Campus & Community

Matthiessen reveals nature through travels, words :

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Author and naturalist delivers annual Peterson lecture

Naturalist Peter Matthiessen makes a passionate plea for saving Alaska’s Arctic National Wildlife Refuge from oil drilling projects. (Photo by Faith Ninivaggi)

Author and naturalist Peter Matthiessen described a life seeking the mystery within nature Sunday (April 13). He told of traveling to the Icelandic coast where the last great auk died, chasing great white sharks in the southern ocean, and traversing today’s environmental battleground in Alaska’s oil fields.

Along the way, Matthiessen has written dozens of books and raised an influential voice in praise of nature and in defense of the environment. Matthiessen spoke at Sanders Theatre, delivering the sixth annual Roger Tory Peterson Memorial Lecture. Matthiessen also received the Roger Tory Peterson Medal, awarded by Faculty of Arts and Sciences Dean William Kirby, in memory of the famed naturalist.

Kirby said Matthiessen’s work raised interest in nature and the environment all over the world, paralleling the mission of the Harvard Museum of Natural History, which reaches out to the public and presents the story of Harvard’s collections and the research behind them.

Matthiessen was introduced by Edward O. Wilson, Pellegrino University Professor Emeritus and recipient of the first Roger Tory Peterson Medal, which was established by the Harvard Museum of Natural History in 1997. Wilson described Matthiessen as a craftsman and a professional in both his efforts as a writer and as a naturalist.

Matthiessen’s work encompasses his nonfiction nature writing such as “The Snow Leopard,” “The Cloud Forest: A Chronicle of the South American Wilderness,” and “Baikal: Sacred Sea of Siberia.” He has also written several novels, including “At Play in the Fields of the Lord” and “Far Tortuga.”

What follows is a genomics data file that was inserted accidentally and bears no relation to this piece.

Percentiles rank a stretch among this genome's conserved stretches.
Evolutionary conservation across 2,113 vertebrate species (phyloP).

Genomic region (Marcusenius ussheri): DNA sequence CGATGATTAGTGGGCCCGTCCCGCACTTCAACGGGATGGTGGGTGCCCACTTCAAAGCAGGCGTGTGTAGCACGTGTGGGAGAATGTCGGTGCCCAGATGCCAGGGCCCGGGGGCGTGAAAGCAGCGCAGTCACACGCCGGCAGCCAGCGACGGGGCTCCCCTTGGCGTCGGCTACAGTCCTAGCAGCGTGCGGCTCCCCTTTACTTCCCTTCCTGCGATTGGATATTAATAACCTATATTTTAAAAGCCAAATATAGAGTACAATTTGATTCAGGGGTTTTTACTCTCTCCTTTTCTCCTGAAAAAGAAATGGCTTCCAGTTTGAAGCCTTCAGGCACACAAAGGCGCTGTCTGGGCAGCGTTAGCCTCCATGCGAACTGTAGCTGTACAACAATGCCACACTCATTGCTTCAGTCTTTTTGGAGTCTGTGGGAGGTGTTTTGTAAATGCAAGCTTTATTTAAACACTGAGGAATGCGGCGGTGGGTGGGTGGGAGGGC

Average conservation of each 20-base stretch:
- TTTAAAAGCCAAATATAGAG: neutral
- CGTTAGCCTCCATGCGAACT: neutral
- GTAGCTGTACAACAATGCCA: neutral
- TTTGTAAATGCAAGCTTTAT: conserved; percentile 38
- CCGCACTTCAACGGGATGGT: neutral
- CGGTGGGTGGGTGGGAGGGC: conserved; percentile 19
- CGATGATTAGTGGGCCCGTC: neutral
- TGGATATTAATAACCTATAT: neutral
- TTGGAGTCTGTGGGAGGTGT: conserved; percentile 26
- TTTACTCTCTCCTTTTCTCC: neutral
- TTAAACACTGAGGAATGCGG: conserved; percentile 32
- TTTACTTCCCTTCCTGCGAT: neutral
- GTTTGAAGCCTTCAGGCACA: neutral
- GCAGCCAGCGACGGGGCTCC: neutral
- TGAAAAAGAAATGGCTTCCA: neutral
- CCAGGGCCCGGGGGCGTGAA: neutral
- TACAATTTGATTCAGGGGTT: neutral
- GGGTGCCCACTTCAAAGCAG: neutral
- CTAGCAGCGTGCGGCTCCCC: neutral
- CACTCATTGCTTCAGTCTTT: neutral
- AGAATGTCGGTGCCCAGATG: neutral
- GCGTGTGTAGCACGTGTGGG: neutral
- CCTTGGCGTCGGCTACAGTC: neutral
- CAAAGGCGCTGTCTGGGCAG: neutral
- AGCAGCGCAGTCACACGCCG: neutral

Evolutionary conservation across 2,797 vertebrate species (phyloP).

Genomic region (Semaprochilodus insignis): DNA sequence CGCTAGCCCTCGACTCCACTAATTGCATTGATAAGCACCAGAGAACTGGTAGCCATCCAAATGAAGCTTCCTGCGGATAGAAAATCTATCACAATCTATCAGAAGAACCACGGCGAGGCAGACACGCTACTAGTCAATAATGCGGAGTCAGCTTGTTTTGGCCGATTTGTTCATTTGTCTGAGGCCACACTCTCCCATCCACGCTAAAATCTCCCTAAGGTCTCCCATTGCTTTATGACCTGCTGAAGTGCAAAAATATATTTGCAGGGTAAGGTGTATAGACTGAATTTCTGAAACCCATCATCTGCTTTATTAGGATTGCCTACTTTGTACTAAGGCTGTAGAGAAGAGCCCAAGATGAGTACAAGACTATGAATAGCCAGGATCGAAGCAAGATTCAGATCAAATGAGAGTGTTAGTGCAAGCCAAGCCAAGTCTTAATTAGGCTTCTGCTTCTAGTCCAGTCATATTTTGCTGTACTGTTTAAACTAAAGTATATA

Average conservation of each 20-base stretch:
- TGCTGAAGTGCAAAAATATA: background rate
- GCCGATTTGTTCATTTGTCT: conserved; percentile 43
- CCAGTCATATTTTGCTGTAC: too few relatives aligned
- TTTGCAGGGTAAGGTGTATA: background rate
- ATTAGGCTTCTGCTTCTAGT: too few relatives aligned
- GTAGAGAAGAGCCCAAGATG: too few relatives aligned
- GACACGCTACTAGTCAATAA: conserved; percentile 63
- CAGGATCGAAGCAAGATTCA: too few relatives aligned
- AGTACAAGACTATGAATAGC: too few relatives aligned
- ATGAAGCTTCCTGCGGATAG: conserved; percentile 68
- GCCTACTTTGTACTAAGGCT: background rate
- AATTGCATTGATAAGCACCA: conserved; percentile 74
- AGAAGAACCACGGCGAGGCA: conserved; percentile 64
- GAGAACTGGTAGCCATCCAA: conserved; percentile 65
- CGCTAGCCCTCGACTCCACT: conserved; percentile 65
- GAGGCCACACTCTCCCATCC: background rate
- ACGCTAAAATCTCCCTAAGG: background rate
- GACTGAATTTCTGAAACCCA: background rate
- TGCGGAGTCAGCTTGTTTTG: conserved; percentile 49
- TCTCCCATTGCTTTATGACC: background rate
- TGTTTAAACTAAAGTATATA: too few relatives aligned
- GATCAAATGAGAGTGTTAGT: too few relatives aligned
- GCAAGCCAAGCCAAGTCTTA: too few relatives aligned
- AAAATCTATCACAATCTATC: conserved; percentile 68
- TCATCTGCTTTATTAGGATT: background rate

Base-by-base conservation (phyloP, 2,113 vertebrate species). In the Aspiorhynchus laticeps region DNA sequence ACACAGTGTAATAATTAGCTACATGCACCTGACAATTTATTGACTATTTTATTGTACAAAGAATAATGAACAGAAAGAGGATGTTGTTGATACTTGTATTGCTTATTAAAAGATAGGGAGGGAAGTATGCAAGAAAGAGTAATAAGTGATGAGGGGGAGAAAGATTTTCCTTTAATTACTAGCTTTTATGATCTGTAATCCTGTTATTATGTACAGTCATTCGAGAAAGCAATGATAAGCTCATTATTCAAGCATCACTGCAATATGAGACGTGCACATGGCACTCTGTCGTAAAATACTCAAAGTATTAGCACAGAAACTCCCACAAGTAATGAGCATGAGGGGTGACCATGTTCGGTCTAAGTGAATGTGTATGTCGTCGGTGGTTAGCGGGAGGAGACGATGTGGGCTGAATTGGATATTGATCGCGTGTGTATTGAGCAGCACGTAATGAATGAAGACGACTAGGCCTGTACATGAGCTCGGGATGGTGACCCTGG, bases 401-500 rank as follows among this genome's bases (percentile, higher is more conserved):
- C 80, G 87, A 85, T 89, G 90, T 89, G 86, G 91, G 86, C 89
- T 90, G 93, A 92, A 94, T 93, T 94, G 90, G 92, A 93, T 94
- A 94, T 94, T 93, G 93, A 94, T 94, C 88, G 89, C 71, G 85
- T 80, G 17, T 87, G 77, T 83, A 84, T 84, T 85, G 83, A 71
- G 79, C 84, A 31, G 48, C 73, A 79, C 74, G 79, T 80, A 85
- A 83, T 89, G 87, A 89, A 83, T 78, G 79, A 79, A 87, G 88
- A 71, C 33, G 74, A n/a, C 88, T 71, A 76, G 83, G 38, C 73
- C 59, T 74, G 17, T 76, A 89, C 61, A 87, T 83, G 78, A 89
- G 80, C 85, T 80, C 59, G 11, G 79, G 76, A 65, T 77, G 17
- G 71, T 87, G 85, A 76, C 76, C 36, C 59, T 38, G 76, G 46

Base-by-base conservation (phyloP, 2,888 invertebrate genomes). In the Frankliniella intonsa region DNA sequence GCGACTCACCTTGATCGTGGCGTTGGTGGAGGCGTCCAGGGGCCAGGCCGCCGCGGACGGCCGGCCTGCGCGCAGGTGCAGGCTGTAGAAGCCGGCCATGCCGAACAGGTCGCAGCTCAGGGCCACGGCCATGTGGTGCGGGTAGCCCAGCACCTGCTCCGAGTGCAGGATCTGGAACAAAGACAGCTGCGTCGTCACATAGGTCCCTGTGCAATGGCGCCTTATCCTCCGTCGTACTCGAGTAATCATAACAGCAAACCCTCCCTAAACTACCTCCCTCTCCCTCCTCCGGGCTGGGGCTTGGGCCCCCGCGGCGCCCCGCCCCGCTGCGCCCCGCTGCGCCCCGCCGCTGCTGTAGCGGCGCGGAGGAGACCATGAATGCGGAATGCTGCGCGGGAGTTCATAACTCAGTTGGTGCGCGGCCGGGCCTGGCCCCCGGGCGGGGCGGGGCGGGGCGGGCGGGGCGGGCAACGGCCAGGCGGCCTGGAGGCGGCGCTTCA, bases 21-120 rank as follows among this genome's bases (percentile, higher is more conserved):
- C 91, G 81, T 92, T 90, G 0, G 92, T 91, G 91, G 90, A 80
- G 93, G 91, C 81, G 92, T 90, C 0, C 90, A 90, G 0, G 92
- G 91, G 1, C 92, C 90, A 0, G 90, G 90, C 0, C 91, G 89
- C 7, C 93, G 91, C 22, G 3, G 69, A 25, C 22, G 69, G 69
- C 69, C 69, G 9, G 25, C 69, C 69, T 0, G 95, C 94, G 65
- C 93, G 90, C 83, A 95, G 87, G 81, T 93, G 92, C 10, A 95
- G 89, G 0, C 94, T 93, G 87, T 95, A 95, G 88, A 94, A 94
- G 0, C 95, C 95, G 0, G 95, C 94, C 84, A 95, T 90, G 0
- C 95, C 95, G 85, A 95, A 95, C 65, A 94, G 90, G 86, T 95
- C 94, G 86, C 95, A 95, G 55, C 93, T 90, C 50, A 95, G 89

Matthiessen said he began his career intending to write fiction and, in fact, his first books, “Race Rock” in 1954 and “Partisans” in 1955, were novels. Nature, however, has always been a love of his. He recalled fondly a small stream near his childhood home where he watched a microcosm of the forces of nature at work.

From a childhood spent fishing and observing nature, Matthiessen developed a love of birds in adolescence that, along with his broader love of the natural world, carried over into adulthood. He began nature writing as a way to make more money, he said. His first nature book, “Wildlife in America,” stemmed from a magazine assignment about vanishing and extinct U.S. wildlife.

Since then, Matthiessen has traveled around the world, gathering experiences and information for his books. He recently traveled to Alaska’s Arctic National Wildlife Refuge, and, at his Sunday talk, spoke out against proposals to drill for oil there. Matthiessen said the six months’ supply of oil that would be gained isn’t worth the destruction of one of the United States’ last unspoiled areas. The refuge, he said is an important breeding ground for caribou and is home for a wide range of wildlife, including musk oxen, polar bears, and many others.

The area should be preserved for our children and grandchildren, Matthiessen said, closing his talk with an Inuit saying:

“If we fail to save the land, God may forgive us, but our children won’t.”